Titusville possesses all the advantages and attractions of a
growing western city. It has wealth and its citizens evince a
fair degree of enterprise and thrift, which bespeak its future prosperity.
The public schools of Titusville are organized under the general school laws of the State. They are under the immediate control of a Board of Directors consisting of eight members,
two from each ward. The term of office is two years, and one
member is annually elected from each ward. In accordance
with the amended school laws a Superintendent of Public Instruction was elected June 1, 1872, who holds the office for three years. The schools are thoroughly graded and have attained a high degree of excellence in study and discipline. The departments are Primary, Intermediate, Grammar and
High. The school buildings consist of two new and elegant
brick structures and two wooden ones, valued at $90,000.
Twenty-two teachers are employed, and the number of scholars
in daily attendance is about 1,000. The High School is the
fortunate possessor of a rare and valuable cabinet of Geology,
Mineralogy and Lithology, the gift of Jonathan Watson, Esq.
of Titusville. It was purchased of Prof. Henry Ward, of the
University of Rochester, and put in position under his special
supervision. It is probably excelled by no cabinet in Western
Pennsylvania. The course of study pursued in the High
School is thorough and complete, and affords opportunities for
culture in Higher English, French, German, and Latin and
Greek as far as required for admission to the best colleges in
Titusville Soldiers Orphan School was instituted in Titusville
in 1867, and removed to its present location in 1871. It is eligibly situated upon moderately elevated ground in East Titusville, outside the city limits. The buildings, though incomplete,
owing to the lack of funds, are projected on a scale calculated
to ensure the health, comfort and convenience of its inmates.
The rooms, especially the study, recitation and sleeping rooms,
are spacious, light and airy, and their arrangement has heen
made to conform with the sanitary requirements of the pupils.
An abundant and unfailing supply of pure, cold, soft water
rises in springs upon the premises. The moral and religious
culture of the children is sedulously cared for, and the scholastic instruction afforded is of a superior character. Prof. Joseph N. Beistle was the first principal. In 1872 Mr. Gurdon S. Berry, its proprietor and founder, assumed its management.
The school has 175 State pupils besides private day scholars
and boarders. This institution is doing a noble work and is
eminently worthy of the moral and pecuniary support of those
who have so generously contributed of their means for the furtherance of its objects. The management is laboring under financial embarrassments which necessarily curtail its usefulness to a very great extent. The citizens of Titusville and vicinity owe it to themselves and the brave men whose representatives claim their charity and fostering care, to see that this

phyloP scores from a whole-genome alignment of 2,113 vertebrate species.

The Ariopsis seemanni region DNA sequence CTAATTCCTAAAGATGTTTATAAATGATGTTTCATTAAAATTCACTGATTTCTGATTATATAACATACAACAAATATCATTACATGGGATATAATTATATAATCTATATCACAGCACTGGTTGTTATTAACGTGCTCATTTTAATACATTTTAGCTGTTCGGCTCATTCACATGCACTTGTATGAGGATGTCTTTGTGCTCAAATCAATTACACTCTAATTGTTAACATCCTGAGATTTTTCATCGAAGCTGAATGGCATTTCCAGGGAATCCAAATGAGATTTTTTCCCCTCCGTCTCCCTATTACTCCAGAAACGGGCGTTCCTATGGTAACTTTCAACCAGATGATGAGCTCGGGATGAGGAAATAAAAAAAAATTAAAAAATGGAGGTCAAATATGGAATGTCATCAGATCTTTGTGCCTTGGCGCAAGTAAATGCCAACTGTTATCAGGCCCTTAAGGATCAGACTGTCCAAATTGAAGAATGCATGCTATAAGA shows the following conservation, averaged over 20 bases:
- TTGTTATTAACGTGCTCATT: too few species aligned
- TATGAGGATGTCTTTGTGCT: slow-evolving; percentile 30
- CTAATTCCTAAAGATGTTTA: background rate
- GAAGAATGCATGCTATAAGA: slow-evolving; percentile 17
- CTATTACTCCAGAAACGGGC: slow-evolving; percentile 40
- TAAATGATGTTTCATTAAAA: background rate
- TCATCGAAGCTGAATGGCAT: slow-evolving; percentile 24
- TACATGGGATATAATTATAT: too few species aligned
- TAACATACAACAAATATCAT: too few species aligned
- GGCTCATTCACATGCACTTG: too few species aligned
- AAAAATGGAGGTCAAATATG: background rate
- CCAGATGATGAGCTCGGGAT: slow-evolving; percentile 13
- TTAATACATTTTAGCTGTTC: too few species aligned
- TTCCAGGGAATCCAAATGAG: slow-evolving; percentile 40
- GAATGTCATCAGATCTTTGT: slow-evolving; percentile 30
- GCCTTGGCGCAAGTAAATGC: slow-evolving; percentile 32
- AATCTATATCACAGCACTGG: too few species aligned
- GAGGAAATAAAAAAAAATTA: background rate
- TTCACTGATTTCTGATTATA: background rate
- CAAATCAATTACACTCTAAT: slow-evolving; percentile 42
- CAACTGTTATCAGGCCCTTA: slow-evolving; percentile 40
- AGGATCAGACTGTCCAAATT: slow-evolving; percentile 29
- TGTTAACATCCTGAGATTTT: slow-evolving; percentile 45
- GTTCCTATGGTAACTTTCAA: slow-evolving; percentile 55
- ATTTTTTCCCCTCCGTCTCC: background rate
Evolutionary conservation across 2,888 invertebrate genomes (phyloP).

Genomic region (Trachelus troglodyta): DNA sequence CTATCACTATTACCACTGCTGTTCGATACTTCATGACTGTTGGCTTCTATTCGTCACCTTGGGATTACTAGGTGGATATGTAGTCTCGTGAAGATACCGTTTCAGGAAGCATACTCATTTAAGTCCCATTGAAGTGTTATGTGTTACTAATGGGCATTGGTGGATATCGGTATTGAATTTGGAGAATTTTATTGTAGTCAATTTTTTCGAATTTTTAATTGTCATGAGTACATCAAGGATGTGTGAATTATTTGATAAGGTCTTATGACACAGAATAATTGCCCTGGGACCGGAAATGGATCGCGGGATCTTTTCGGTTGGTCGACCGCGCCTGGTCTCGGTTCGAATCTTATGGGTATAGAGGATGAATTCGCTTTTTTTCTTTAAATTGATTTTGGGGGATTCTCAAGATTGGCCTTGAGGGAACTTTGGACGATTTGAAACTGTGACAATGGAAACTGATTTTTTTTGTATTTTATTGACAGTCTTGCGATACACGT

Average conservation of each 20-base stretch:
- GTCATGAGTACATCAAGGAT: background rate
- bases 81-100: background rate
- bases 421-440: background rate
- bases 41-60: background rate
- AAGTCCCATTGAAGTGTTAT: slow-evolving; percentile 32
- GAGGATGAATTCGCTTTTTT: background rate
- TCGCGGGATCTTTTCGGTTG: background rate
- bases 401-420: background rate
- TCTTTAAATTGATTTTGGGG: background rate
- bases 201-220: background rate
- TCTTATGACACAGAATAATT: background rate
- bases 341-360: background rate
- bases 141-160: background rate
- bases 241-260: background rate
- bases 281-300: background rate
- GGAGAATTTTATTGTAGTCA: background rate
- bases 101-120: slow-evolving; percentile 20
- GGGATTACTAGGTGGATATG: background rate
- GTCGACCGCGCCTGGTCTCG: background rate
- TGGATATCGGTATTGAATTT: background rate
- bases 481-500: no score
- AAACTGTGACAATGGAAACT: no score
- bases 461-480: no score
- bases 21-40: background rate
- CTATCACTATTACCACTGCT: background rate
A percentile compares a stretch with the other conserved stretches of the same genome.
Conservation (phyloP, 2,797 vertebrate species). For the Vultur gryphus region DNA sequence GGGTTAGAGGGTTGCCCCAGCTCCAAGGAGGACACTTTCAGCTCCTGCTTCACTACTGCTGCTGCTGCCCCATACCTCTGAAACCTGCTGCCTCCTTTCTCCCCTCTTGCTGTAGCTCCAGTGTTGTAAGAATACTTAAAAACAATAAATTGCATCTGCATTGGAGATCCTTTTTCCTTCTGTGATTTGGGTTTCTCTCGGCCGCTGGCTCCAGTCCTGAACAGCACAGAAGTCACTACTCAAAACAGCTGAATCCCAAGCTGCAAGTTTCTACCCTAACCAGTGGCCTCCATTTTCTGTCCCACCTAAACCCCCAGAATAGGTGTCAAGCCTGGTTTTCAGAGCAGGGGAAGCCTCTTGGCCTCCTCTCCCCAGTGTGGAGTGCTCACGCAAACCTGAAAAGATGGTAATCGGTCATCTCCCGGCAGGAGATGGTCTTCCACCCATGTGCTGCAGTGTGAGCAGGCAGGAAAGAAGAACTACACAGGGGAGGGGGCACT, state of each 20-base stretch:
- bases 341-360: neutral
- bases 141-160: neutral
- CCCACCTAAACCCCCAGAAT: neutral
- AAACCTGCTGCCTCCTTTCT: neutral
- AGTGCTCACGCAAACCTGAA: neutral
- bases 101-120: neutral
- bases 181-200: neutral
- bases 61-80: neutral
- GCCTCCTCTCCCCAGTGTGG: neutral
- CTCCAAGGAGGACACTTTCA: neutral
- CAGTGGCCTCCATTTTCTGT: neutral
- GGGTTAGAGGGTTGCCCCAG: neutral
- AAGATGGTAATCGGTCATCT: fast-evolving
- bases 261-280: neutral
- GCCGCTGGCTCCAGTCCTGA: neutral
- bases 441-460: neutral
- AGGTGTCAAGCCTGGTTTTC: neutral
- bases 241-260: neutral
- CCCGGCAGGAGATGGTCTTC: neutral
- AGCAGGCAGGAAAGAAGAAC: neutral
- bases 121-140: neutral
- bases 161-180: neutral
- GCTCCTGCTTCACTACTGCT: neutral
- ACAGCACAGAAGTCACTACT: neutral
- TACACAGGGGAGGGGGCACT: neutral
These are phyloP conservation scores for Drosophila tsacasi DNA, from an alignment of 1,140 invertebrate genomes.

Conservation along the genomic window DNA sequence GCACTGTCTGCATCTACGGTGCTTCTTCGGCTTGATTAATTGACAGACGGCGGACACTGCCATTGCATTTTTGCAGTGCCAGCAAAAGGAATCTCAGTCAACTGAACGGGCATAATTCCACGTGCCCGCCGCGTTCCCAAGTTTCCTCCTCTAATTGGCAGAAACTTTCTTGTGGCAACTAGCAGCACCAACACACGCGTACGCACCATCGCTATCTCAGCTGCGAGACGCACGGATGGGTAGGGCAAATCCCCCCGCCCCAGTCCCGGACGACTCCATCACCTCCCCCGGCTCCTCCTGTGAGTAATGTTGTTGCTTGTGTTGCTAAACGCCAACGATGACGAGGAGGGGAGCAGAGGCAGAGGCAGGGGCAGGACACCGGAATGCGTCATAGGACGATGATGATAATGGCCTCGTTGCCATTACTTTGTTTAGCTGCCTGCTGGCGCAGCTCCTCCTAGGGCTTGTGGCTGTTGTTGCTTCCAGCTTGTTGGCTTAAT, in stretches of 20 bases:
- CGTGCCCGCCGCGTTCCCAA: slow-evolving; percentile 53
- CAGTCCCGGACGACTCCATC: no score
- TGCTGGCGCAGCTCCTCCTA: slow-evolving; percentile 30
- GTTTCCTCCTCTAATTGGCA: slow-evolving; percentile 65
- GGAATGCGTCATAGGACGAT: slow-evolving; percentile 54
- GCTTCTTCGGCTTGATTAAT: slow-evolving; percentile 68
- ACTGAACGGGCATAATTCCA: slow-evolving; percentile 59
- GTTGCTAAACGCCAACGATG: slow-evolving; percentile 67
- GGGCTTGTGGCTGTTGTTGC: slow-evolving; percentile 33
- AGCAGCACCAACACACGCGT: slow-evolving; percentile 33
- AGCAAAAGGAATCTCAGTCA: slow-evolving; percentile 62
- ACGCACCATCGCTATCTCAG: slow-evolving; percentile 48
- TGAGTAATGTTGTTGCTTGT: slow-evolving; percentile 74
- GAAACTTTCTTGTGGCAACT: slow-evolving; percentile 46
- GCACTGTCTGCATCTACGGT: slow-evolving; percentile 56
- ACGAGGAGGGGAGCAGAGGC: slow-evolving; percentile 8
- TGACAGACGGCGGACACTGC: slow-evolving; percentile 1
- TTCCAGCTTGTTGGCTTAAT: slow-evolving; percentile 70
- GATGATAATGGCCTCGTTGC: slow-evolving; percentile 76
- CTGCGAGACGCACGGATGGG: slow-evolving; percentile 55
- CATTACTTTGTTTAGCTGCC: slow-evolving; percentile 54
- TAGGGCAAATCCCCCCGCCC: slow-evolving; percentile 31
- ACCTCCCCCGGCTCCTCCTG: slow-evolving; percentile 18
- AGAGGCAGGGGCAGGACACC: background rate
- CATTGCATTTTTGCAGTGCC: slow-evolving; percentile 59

asylum does not languish for want of substantial aid.
The Young Mens Christian Association of Titusville maintain
free reading and assembly rooms in the Second National Bank Building.
The Titusville Oil Exchange is organized to regulate the
transactions in the sale and purchase of petroleum, which has
become a vast and important interest in this city.
OIL CREEK BOROUGH (Hydetown) is situated on Oil Creek, three and one-half miles above Titusville, and on the Oil Creek &
Allegheny Valley and Union & Titusville railroads, and on the
proposed line of the Pennsylvania Petroleum R. R. It contains
a school, three hotels, four stores, two milliner shops, a meat
market, two blacksmith and wagon shops, three cooper shops
and had in 1870, a population of 428. It possesses a good water power. It was organized as a borough in 1869.
KERRS HILL is a hamlet located one and three-fourths miles from Titusville, and contains two churches, a school, a store, a
blacksmith and wagon shop and twenty-five houses. It derives
its name from the Kerr family, who were early settlers in that locality.
Settlement was commenced soon after the Meads and their
associates located at Meadville. Among the first settlers was
Jonathan Titus, (in whose honor the city of Titusville was
named,) who came here about 1790, and soon after, in company
with Samuel Kerr, purchased from the Holland Land Company
a tract of some 1700 acres, which is embraced in the city limits.
A temporary shanty was erected and served as a shelter for both
families until better dwellings could be built. The house built
by Mr. Titus was the first permanent residence constructed in
this vicinity. It stood in the rear of the present Ralston and
John Thompson and Wm. Fulton came here the latter part
of the last century and settled at Kerrs Hill. Fulton sold to Wm. Alcorn, who in turn sold to Andrew Kerr, a native of Ireland, who had previously settled on road 12, whence he moved to Kerrs Hill. Previous to his settlement here Mr. Kerr had
resided a short time in Huntindon county. James Kerr, also
a native of Ireland, came with his father to this country at the
age of ten years, and settled below Pittsburgh. In 1799, at the
age of twenty-four, he removed to Oil Creek township, and located a tract of 500 acres, now occupied by Isaac Weed, on road 18. He died suddenly about thirty-one years ago, being in apparent good health five minutes before he died. John Gilson emigrated with his father, Wm. Gilson, from England to Maryland and removed thence to Bedford county in this State. In 1800 he set out for French Creek, with the intention of settling